Love with the Proper Stranger

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Love with the Proper Stranger
Love With The Proper Stranger.jpeg
Theatrical release poster
Directed byRobert Mulligan
Written byArnold Schulman
Produced byAlan J. Pakula
StarringNatalie Wood
Steve McQueen
Edie Adams
Herschel Bernardi
Tom Bosley
CinematographyMilton R. Krasner
Edited byAaron Stell
Music byElmer Bernstein
Distributed byParamount Pictures
Release date
  • December 25, 1963 (1963-12-25)
Running time
102 minutes
CountryUnited States
Budget$8.5 million
Box office$3.6 million (rentals)[1]

Love with the Proper Stranger is a 1963 American romantic comedy-drama film made by Pakula-Mulligan Productions and Boardwalk Productions and released by Paramount Pictures. It was directed by Robert Mulligan and produced by Alan J. Pakula from a screenplay by Arnold Schulman.

The film stars Natalie Wood, Steve McQueen, Edie Adams, Herschel Bernardi and Harvey Lembeck. The film also marked the screen debut of Tom Bosley and features a brief, uncredited appearance by the director's younger brother Richard Mulligan, who later became a well-known television actor. The film received five Academy Award nominations including Best Actress (for Wood).


The film tells the story of Angie Rossini (Natalie Wood), a salesclerk at Macy's department store who finds herself pregnant after a one-night stand with musician Rocky Papasano (Steve McQueen). When she tracks him down, he doesn't remember her. She wants the name of a doctor for an abortion. Meanwhile, Angie is being pressured by her older brothers, played by Herschel Bernardi and Harvey Lembeck, to marry the unappealing restaurateur Anthony (Tom Bosley).

Rocky and Angie scrape up enough money for the crude backroom abortion. But when he and Angie meet the abortionist, who turns out not to be a doctor, Rocky refuses to let her go through with the dangerous procedure. The maturity he shows in doing this brings them closer. After meeting her brothers, Rocky decides to "take his medicine" by marrying her. Angie is insulted and turns him down. Angie wants romance, with "bells and banjos".

As an act of independence, Angie moves out of her family home. She begins dating Anthony, who offers to marry her and claim the baby as his own. By acting aloof, she attracts Rocky, whom she invites to dinner at her apartment. At dinner, he makes advances on her and is rejected. Angie says she does not want to make the same mistake again. They quarrel and she throws him out. The next day, Rocky waits for her outside Macy's, ringing bells and playing a banjo, and wins her heart.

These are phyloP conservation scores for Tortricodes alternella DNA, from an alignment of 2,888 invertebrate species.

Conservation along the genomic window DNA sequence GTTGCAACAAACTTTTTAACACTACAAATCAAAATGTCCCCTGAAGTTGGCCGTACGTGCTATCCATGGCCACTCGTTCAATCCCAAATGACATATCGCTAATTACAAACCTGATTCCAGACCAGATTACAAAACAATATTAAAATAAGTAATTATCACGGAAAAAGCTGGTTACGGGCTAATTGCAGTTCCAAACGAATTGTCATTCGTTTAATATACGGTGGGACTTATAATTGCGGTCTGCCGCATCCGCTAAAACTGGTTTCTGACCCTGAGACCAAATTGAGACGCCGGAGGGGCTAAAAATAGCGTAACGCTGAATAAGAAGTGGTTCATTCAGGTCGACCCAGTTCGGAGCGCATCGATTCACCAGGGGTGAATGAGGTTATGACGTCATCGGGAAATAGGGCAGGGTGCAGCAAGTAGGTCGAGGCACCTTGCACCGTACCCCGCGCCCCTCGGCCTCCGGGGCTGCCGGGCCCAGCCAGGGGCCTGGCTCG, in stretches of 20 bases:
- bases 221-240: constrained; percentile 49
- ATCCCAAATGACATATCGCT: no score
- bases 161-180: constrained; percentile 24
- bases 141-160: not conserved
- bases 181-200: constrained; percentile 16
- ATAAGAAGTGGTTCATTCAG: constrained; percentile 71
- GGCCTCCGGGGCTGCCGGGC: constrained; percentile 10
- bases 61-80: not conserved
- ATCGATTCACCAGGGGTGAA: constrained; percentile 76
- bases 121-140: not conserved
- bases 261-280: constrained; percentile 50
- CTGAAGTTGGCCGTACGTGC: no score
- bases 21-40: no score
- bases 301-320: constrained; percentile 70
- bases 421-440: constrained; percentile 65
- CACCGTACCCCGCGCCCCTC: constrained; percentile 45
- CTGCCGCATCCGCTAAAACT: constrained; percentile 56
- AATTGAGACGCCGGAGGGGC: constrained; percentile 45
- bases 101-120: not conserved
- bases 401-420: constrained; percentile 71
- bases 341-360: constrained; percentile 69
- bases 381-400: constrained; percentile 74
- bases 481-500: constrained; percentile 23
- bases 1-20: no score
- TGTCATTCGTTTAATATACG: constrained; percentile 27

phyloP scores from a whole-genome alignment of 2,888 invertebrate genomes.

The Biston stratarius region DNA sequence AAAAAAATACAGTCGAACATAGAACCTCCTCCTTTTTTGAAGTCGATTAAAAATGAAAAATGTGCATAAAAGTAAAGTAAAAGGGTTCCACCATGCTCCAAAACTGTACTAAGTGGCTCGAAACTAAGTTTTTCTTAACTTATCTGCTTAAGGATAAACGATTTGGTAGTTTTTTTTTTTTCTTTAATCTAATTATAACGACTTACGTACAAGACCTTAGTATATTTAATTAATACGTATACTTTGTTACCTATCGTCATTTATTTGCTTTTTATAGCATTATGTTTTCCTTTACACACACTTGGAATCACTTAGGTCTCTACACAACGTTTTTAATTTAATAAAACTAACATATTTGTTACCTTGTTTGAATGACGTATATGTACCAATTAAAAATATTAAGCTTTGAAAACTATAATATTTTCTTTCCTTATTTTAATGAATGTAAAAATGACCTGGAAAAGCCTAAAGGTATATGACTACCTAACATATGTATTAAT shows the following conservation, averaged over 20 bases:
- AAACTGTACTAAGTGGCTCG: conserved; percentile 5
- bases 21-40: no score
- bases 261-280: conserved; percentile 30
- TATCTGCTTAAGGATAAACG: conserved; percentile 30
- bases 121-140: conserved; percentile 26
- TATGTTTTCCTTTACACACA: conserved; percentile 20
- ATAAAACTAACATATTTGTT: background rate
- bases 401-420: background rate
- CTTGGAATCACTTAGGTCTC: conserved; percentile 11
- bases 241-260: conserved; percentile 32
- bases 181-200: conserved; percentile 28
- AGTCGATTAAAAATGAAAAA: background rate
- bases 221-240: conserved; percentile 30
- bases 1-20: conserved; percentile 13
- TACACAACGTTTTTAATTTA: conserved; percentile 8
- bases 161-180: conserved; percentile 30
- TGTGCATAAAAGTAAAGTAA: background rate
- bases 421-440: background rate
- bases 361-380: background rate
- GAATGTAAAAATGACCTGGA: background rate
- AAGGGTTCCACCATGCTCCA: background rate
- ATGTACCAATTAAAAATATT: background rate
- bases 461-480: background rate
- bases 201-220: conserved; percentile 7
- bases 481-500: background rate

and introducing


Award Category Nominee(s) Result
Academy Awards[2][3] Best Actress Natalie Wood Nominated
Best Story and Screenplay – Written Directly for the Screen Arnold Schulman Nominated
Best Art Direction – Black-and-White Hal Pereira, Roland Anderson, Sam Comer and Grace Gregory Nominated
Best Cinematography – Black-and-White Milton Krasner Nominated
Best Costume Design – Black-and-White Edith Head Nominated
Golden Globe Awards[4] Best Actor in a Motion Picture – Drama Steve McQueen Nominated
Best Actress in a Motion Picture – Drama Natalie Wood Nominated
Laurel Awards Top Drama 4th Place
Top Female Dramatic Performance Natalie Wood Nominated
Mar del Plata International Film Festival Best Film Robert Mulligan Nominated
Best Actress Natalie Wood Won
Writers Guild of America Awards[5] Best Written American Comedy Arnold Schulman Nominated

Also, the film is recognized by American Film Institute in these lists:

See also[edit]


  1. ^ "Big Rental Pictures of 1964". Variety. January 6, 1965. p. 39.
  2. ^ "The 36th Academy Awards (1964) Nominees and Winners". Archived from the original on May 2, 2015. Retrieved May 4, 2015.
  3. ^ "NY Times: Love with the Proper Stranger". Movies & TV Dept. The New York Times. Baseline & All Movie Guide. 2011. Archived from the original on 2011-03-16. Retrieved 2008-12-25.
  4. ^ "Love with the Proper Stranger – Golden Globes". HFPA. Retrieved July 5, 2021.
  5. ^ "Awards Winners". Writers Guild of America. Archived from the original on 2012-12-05. Retrieved 2010-06-06.
  6. ^ "AFI's 100 Years...100 Passions Nominees" (PDF). Retrieved 2016-08-19.

External links[edit]